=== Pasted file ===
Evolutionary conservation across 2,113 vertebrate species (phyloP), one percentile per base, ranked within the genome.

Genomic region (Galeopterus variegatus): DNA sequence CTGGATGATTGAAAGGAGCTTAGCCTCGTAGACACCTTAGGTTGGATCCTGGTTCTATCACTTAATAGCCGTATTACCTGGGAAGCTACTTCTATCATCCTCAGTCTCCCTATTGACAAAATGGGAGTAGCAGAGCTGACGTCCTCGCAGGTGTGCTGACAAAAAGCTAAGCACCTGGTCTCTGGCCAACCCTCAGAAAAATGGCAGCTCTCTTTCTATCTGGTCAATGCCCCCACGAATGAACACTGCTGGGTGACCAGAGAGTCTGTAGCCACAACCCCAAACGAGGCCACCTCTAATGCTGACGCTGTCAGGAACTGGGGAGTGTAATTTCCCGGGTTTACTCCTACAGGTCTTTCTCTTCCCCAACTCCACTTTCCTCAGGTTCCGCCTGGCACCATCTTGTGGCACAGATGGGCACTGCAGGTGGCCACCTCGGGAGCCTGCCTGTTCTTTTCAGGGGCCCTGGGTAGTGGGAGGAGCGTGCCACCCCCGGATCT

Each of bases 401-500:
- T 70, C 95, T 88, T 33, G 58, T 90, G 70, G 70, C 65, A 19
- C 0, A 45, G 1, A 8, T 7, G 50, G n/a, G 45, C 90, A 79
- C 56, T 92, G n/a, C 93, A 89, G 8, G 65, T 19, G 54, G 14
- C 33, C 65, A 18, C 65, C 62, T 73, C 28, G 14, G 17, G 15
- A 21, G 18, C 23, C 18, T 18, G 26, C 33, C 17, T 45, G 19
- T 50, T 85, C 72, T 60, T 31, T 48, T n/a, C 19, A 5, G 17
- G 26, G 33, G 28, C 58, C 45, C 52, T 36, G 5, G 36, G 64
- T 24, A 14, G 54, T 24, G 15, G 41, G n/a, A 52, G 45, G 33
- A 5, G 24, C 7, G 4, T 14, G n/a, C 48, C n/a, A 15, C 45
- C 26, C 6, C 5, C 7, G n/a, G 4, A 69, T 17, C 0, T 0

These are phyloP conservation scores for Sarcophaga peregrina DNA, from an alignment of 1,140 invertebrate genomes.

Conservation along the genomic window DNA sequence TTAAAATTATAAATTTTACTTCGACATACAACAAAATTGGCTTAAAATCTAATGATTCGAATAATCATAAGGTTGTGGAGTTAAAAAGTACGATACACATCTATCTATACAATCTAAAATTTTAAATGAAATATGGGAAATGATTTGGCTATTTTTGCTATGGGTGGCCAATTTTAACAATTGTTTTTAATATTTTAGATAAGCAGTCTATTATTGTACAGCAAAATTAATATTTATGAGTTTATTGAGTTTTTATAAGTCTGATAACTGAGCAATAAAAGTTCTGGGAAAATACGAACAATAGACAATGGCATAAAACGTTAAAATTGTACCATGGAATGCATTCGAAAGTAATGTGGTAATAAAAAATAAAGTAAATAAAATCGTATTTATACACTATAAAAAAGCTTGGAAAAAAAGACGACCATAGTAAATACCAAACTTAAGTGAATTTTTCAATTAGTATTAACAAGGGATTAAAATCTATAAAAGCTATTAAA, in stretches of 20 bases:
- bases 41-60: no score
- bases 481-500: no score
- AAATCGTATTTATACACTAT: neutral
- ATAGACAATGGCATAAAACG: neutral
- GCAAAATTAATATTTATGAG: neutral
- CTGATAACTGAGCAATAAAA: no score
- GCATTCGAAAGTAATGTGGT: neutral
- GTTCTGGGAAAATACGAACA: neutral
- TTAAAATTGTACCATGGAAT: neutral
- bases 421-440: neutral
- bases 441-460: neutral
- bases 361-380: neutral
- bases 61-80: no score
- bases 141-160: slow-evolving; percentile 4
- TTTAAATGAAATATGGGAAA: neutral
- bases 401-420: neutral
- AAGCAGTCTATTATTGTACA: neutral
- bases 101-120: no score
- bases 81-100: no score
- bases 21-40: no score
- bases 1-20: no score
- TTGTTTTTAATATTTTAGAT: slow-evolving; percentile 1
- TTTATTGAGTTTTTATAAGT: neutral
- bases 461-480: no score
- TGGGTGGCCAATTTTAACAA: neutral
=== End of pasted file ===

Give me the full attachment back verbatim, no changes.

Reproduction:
Evolutionary conservation across 2,113 vertebrate species (phyloP), one percentile per base, ranked within the genome.

Genomic region (Galeopterus variegatus): DNA sequence CTGGATGATTGAAAGGAGCTTAGCCTCGTAGACACCTTAGGTTGGATCCTGGTTCTATCACTTAATAGCCGTATTACCTGGGAAGCTACTTCTATCATCCTCAGTCTCCCTATTGACAAAATGGGAGTAGCAGAGCTGACGTCCTCGCAGGTGTGCTGACAAAAAGCTAAGCACCTGGTCTCTGGCCAACCCTCAGAAAAATGGCAGCTCTCTTTCTATCTGGTCAATGCCCCCACGAATGAACACTGCTGGGTGACCAGAGAGTCTGTAGCCACAACCCCAAACGAGGCCACCTCTAATGCTGACGCTGTCAGGAACTGGGGAGTGTAATTTCCCGGGTTTACTCCTACAGGTCTTTCTCTTCCCCAACTCCACTTTCCTCAGGTTCCGCCTGGCACCATCTTGTGGCACAGATGGGCACTGCAGGTGGCCACCTCGGGAGCCTGCCTGTTCTTTTCAGGGGCCCTGGGTAGTGGGAGGAGCGTGCCACCCCCGGATCT

Each of bases 401-500:
- T 70, C 95, T 88, T 33, G 58, T 90, G 70, G 70, C 65, A 19
- C 0, A 45, G 1, A 8, T 7, G 50, G n/a, G 45, C 90, A 79
- C 56, T 92, G n/a, C 93, A 89, G 8, G 65, T 19, G 54, G 14
- C 33, C 65, A 18, C 65, C 62, T 73, C 28, G 14, G 17, G 15
- A 21, G 18, C 23, C 18, T 18, G 26, C 33, C 17, T 45, G 19
- T 50, T 85, C 72, T 60, T 31, T 48, T n/a, C 19, A 5, G 17
- G 26, G 33, G 28, C 58, C 45, C 52, T 36, G 5, G 36, G 64
- T 24, A 14, G 54, T 24, G 15, G 41, G n/a, A 52, G 45, G 33
- A 5, G 24, C 7, G 4, T 14, G n/a, C 48, C n/a, A 15, C 45
- C 26, C 6, C 5, C 7, G n/a, G 4, A 69, T 17, C 0, T 0

These are phyloP conservation scores for Sarcophaga peregrina DNA, from an alignment of 1,140 invertebrate genomes.

Conservation along the genomic window DNA sequence TTAAAATTATAAATTTTACTTCGACATACAACAAAATTGGCTTAAAATCTAATGATTCGAATAATCATAAGGTTGTGGAGTTAAAAAGTACGATACACATCTATCTATACAATCTAAAATTTTAAATGAAATATGGGAAATGATTTGGCTATTTTTGCTATGGGTGGCCAATTTTAACAATTGTTTTTAATATTTTAGATAAGCAGTCTATTATTGTACAGCAAAATTAATATTTATGAGTTTATTGAGTTTTTATAAGTCTGATAACTGAGCAATAAAAGTTCTGGGAAAATACGAACAATAGACAATGGCATAAAACGTTAAAATTGTACCATGGAATGCATTCGAAAGTAATGTGGTAATAAAAAATAAAGTAAATAAAATCGTATTTATACACTATAAAAAAGCTTGGAAAAAAAGACGACCATAGTAAATACCAAACTTAAGTGAATTTTTCAATTAGTATTAACAAGGGATTAAAATCTATAAAAGCTATTAAA, in stretches of 20 bases:
- bases 41-60: no score
- bases 481-500: no score
- AAATCGTATTTATACACTAT: neutral
- ATAGACAATGGCATAAAACG: neutral
- GCAAAATTAATATTTATGAG: neutral
- CTGATAACTGAGCAATAAAA: no score
- GCATTCGAAAGTAATGTGGT: neutral
- GTTCTGGGAAAATACGAACA: neutral
- TTAAAATTGTACCATGGAAT: neutral
- bases 421-440: neutral
- bases 441-460: neutral
- bases 361-380: neutral
- bases 61-80: no score
- bases 141-160: slow-evolving; percentile 4
- TTTAAATGAAATATGGGAAA: neutral
- bases 401-420: neutral
- AAGCAGTCTATTATTGTACA: neutral
- bases 101-120: no score
- bases 81-100: no score
- bases 21-40: no score
- bases 1-20: no score
- TTGTTTTTAATATTTTAGAT: slow-evolving; percentile 1
- TTTATTGAGTTTTTATAAGT: neutral
- bases 461-480: no score
- TGGGTGGCCAATTTTAACAA: neutral